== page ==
The agent at the centre of English football's corruption scandal says his claim eight current and ex-Premier League managers took bribes was a lie.
Pino Pagliara was one of three agents filmed by the Daily Telegraph seemingly making accusations over transfers.
The Italian told BBC sports editor Dan Roan he wanted to "impress" businessmen and secure a lucrative contract.
"I allowed them to believe the managers would not drop the money on the floor if I gave it to them," he said.
In the interview, Pagliara also:
- Claimed "lots" of corruption goes on in the English game;
- Said he has never made an illegal payment to any football official;
- Claimed his life has been "ruined" by the "disgraceful" sting;
- Offered to take a lie detector test to prove he was telling the truth.
A Telegraph statement said: "Our investigations team had numerous meetings and telephone conversations with Mr Pagliara over many months.
"The transcripts of our investigation, which are currently being prepared for the police and the FA, make it very clear what he said about a series of Premier League managers."
'Let's look for the real villains'
The unlicensed agent was previously banned from football for five years after being found guilty of match-fixing in 2005.
Pagliara claimed that his past made him "damaged goods" and that "nobody is going to say a word in his defence" because he has been made "to look like a villain".
"Do we want to eliminate corruption? Good. Let's start by looking for the real villains," he said.
"They thought: 'Hey, it's easy to re-invent the villain.' Pagliara seems to fit the bill.
"I don't know where to go from here."
The allegations were published by the Telegraph as part of its investigation into corruption in football.
Sam Allardyce left his post as England manager on Tuesday, making a "whole-hearted apology" in the wake of allegations in the newspaper that he told the undercover reporters how it was possible to "get around" rules on player transfers.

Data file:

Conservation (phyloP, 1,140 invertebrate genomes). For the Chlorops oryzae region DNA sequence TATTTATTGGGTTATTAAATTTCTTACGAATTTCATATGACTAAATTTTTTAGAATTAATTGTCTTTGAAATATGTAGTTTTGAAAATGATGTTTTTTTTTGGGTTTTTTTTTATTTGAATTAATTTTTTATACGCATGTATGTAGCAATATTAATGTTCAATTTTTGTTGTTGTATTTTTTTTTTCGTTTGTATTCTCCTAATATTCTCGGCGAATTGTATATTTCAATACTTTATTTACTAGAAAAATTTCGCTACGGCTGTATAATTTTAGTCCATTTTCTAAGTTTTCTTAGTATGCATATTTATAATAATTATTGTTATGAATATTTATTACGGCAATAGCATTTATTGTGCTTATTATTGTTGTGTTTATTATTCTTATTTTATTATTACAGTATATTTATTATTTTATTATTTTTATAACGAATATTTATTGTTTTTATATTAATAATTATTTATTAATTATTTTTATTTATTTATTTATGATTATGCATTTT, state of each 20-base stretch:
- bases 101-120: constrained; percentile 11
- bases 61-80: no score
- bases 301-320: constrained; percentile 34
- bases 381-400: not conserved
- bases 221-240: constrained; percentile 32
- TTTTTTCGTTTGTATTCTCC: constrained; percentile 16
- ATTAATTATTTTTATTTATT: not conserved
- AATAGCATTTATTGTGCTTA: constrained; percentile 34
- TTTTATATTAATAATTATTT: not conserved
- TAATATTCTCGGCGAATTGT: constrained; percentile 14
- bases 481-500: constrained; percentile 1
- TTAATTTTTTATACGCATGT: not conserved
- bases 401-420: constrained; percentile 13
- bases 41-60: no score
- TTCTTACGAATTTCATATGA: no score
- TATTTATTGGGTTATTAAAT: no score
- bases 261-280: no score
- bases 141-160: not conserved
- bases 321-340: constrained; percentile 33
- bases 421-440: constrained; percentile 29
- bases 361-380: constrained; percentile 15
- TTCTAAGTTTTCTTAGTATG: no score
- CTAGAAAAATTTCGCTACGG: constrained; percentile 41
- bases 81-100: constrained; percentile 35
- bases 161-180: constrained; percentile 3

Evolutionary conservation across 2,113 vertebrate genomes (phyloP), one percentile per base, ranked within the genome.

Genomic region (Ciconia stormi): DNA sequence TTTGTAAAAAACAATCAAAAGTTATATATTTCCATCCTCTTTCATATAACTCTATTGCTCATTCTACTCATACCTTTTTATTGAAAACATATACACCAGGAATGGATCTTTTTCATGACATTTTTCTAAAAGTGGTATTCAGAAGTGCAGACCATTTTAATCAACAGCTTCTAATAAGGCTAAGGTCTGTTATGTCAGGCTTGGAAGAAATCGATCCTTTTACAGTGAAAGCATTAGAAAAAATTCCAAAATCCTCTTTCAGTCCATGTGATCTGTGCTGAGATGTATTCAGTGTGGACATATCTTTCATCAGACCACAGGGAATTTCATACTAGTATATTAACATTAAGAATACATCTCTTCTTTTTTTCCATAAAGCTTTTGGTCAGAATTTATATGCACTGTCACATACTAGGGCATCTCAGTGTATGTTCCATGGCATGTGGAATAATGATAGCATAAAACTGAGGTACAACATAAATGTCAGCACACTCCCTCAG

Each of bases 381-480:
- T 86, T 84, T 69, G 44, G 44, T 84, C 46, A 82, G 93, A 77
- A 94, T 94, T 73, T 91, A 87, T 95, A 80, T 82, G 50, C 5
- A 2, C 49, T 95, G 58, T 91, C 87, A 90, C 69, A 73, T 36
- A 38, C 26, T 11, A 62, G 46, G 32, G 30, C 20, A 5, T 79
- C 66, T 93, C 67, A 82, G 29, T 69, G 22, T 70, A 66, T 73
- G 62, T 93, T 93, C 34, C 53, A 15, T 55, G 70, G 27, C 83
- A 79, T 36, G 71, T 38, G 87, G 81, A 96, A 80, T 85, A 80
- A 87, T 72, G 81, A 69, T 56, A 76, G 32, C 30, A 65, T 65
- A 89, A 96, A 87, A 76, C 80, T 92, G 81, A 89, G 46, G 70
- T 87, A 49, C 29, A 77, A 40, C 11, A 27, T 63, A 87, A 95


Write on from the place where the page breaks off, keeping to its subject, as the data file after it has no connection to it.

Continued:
On Thursday, Southampton's assistant manager Eric Black was alleged to have given advice on how to bribe officials at other clubs, with the Premier League club requesting a full transcript of the meeting. He denies the claims.
Barnsley assistant boss Tommy Wright was sacked on Thursday over claims he took cash for trying to engineer certain transfers, allegations he has "categorically denied".
Jimmy Floyd Hasselbaink, manager of fellow Championship side QPR, has denied "any accusations of wrongdoing" after being filmed apparently negotiating a fee to travel to Singapore to speak to the Far East firm, with the club postponing an internal investigation.
Pagliara added that he would co-operate with any investigation by the Football Association, which governs English football.
"If they need me I'm here. I am certainly not running away. The FA have not been in touch or even the police."
He was speaking to Roan on a number of topics surrounding the corruption claims.
What corruption is there in English football?
"I've been here a long time. Sometimes the average English CEO or manager, endeavouring to do the right thing, they miss out the small picture.
"Sometimes this is a product of naivety, sometimes it's a product of wanting to look at the big picture, you miss out the small things that do happen."
How can agents influence managers?
"I have never paid a manager a bung. I have obviously had some good relationships with clubs and managers who knew that, if his job ever came to an end, because of my relationship with another club he could get employment there.
"Of course I used the power that I had behind me. When I worked the patronage of Juventus that gave me this power, this privilege if you like. You can use it as a leverage - but I have never paid a manager."
How has the game changed?
"It is a lot cleaner, there is no question about that. The whole industry has changed: the athlete, the football, there is more preparation to everything. I don't believe that there is that much to be changed.
Why did he lie in such detail?
"I had to make sure my argument was compelling. At the end of the day, I got a bit creative."